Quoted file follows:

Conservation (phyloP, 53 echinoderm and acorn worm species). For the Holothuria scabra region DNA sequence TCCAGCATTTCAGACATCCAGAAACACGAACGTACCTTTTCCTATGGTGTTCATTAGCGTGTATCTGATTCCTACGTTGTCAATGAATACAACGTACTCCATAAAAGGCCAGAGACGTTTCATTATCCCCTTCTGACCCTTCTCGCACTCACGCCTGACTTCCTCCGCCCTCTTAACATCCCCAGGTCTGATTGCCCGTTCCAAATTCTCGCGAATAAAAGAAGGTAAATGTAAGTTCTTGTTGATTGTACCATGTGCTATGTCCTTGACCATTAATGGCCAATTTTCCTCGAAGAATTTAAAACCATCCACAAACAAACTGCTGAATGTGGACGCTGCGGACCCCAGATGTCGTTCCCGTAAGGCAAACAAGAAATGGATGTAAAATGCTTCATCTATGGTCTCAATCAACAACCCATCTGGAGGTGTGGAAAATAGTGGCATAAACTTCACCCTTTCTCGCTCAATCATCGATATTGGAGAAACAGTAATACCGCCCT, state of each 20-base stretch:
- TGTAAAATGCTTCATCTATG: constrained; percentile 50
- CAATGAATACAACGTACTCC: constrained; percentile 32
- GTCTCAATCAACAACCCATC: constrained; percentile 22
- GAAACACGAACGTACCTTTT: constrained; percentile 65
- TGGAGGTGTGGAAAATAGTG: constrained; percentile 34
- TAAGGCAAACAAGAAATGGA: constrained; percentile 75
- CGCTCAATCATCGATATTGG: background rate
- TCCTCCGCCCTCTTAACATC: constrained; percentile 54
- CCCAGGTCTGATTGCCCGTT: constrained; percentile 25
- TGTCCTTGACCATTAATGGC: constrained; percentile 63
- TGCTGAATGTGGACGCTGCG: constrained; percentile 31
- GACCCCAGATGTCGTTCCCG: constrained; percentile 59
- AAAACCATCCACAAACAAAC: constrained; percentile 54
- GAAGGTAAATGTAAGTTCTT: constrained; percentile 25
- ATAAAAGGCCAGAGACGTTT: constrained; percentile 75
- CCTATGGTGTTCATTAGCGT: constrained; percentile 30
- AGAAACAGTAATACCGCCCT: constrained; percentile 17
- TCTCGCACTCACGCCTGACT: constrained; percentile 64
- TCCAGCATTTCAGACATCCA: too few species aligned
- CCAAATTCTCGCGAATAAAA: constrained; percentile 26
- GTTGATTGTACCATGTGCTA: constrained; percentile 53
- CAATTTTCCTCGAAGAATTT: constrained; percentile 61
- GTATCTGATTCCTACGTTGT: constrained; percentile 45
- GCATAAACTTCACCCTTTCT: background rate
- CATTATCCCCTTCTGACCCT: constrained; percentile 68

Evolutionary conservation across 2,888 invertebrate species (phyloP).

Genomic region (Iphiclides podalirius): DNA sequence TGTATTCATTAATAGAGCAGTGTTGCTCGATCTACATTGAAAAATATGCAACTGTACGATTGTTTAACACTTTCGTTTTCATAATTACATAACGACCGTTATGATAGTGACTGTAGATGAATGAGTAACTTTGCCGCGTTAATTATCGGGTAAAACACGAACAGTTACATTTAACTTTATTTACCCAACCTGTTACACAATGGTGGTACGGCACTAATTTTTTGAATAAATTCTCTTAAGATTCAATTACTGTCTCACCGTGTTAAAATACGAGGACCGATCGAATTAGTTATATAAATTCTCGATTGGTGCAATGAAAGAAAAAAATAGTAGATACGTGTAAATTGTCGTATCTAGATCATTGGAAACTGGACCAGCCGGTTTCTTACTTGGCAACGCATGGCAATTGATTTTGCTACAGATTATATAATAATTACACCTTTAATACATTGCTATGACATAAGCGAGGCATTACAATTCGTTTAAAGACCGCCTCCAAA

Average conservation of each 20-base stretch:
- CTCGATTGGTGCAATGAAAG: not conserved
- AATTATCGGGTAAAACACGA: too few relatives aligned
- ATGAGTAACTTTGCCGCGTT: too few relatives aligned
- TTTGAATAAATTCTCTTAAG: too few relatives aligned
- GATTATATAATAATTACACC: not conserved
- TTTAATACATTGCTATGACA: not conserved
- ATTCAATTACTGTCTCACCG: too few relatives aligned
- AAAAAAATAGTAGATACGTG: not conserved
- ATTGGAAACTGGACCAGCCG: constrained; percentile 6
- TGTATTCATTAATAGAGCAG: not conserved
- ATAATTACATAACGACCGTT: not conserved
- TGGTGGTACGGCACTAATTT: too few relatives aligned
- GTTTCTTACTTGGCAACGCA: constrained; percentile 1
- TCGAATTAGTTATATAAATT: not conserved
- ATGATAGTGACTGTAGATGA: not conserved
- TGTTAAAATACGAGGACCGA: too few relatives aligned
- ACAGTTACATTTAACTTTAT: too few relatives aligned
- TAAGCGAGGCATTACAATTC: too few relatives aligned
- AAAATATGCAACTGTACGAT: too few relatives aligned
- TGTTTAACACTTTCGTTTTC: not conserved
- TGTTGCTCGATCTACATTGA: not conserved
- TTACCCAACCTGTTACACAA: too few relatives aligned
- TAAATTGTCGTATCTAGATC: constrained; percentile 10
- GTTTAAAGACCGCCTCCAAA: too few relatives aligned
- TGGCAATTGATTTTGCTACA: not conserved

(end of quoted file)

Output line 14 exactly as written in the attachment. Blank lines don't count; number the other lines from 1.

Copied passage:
- AAAACCATCCACAAACAAAC: constrained; percentile 54